Companies should state clearly when they won’t sue ethical hackers for sharing vulnerabilities, draft guidance states.
A task force charged with opening communication lines between manufacturers and researchers who discover hackable vulnerabilities in their systems hopes to release draft guidance for comment in the next couple months, members said Monday.
Members of the Cybersecurity Vulnerabilities Multistakeholder Process agreed to release their various reports for public comment “sooner rather than later” and discussed timeframes in late 2016 and early 2017 but did not commit to a firm release date.
The process was organized in 2015 by the Commerce Department’s National Telecommunications and Information Association.
» Get the best federal technology news and ideas delivered right to your inbox. Sign up here.
Concern about undiscovered computer vulnerabilities has grown significantly in recent years as the internet has crept into ever-more consumer devices, including cars and medical implants where an unpatched vulnerability could be a matter of life and death.
The massive Mirai botnet attack in October that briefly halted access to sites including Netflix and The New York Times was powered in large part by connected consumer devices that had been manipulated to work on the hackers’ behalf.
“This is not niche anymore,” Allan Friedman, director of NTIA cybersecurity initiatives, said during Monday’s meeting.
Some companies have been slow, however, to work with ethical or “white hat” hackers who discover vulnerabilities in their systems. Those companies have sometimes sued hackers who disclose vulnerabilities publicly citing the 1998 Digital Millennium Copyright Act, the 1986 Computer Fraud and Abuse Act and various other laws.
A 3-year exception to the DMCA that allows for ethical hacking that bypasses technical copyright protections went into effect in October.
Working groups released two draft documents during Monday’s NTIA meeting. The first is a set of recommendations and a draft vulnerability disclosure policy for safety critical industries such as car companies and medical device makers. The document urges companies to communicate clearly with security researchers and in a way that accounts for those systems’ unique incentives.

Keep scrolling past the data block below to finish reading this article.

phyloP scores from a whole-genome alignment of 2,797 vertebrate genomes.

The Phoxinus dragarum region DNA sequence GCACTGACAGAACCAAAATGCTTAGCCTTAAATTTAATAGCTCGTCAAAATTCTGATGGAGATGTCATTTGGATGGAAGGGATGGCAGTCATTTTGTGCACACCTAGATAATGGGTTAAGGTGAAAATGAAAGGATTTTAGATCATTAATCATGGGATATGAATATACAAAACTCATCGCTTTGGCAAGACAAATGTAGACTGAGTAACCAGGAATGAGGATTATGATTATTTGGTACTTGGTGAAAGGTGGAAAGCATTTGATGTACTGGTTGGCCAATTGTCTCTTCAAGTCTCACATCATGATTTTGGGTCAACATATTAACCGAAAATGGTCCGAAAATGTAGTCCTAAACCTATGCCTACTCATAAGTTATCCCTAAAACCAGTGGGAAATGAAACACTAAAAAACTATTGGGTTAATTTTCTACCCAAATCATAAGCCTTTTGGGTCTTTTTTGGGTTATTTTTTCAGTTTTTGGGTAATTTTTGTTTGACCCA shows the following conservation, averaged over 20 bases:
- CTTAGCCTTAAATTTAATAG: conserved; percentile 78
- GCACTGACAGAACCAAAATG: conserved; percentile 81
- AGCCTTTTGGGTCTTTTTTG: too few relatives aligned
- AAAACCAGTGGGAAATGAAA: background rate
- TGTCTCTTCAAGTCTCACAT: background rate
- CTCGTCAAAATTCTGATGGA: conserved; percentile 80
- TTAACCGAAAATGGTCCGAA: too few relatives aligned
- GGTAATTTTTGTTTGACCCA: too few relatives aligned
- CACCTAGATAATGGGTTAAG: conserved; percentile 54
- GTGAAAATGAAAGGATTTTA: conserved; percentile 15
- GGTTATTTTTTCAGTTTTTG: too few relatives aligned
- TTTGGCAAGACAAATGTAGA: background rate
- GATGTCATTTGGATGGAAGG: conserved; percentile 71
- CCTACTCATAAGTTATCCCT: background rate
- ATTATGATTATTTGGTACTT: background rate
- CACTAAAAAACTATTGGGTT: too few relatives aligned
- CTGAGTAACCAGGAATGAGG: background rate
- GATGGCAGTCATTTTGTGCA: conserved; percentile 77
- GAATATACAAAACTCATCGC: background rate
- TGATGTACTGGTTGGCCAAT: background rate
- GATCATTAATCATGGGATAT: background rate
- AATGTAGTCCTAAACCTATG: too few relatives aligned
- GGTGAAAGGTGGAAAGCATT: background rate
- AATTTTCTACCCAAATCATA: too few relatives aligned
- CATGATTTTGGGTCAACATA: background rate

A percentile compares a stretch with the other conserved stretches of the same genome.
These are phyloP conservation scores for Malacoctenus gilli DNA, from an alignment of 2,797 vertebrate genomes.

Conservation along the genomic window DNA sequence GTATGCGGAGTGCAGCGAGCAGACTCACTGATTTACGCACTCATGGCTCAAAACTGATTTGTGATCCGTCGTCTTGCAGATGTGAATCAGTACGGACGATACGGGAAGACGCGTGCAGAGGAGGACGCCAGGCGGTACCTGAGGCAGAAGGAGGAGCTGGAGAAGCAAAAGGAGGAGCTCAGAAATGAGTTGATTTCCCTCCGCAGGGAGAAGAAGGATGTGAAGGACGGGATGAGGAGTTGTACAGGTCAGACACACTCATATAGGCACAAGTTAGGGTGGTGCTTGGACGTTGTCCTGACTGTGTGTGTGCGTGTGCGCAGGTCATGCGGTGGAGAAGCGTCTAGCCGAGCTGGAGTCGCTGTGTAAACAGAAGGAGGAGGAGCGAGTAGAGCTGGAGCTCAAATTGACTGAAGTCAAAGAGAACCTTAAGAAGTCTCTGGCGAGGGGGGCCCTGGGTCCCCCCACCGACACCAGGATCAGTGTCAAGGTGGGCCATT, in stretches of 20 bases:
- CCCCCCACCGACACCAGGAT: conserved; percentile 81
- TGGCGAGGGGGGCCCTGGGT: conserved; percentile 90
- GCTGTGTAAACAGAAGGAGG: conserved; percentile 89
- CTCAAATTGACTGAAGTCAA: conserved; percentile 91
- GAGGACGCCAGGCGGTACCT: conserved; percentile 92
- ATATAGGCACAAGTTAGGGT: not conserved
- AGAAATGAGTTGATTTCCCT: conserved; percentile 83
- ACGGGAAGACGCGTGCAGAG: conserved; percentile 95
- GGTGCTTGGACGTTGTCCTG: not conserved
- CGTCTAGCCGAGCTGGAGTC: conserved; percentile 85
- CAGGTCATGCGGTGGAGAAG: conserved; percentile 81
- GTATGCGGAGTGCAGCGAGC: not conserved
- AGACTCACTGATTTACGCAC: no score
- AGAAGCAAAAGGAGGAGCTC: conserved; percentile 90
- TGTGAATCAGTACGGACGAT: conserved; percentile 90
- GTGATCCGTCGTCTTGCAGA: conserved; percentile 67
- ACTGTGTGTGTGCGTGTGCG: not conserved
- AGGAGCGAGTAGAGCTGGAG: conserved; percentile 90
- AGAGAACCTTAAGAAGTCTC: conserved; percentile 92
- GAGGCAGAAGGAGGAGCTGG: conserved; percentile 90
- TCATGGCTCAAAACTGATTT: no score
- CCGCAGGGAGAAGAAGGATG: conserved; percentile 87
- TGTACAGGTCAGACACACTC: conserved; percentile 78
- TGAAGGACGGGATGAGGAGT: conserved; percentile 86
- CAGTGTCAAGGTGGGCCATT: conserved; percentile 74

“When human safety is involved, the calculus of when and how to publicly disclose vulnerabilities is likely different than in other industries,” the document states. “Researchers may be more reluctant to disclose if they know a vulnerability has not been (or cannot be) fixed. In contrast, some researchers may be more likely to publicly disclose if they feel like it will motivate a vendor to fix vulnerabilities faster than going through their disclosure program.”
Those manufacturers should clearly state they will not sue researchers who disclose specific types of vulnerabilities and list any exceptions to that promise, the document states, preferably with simple layman’s language of the “we will not take legal action if…” variety.
The companies should also create a clear process for how ethical hackers can share vulnerabilities with them and when they should hear back, the document states.
Companies should ask researchers to not publicly disclose vulnerabilities for a specified or negotiated time period after sharing them with the company, the guidance recommends. If that time period is too long, however, researchers might not participate because they fear a vendor “sitting on a bug,” the guidance states.
Vendors should also state particular models and versions of their technology they’re interested in seeking vulnerability disclosures about, the guidance states.
The other draft document outlines various complex disclosure scenarios in which a single vulnerability affects multiple vendors.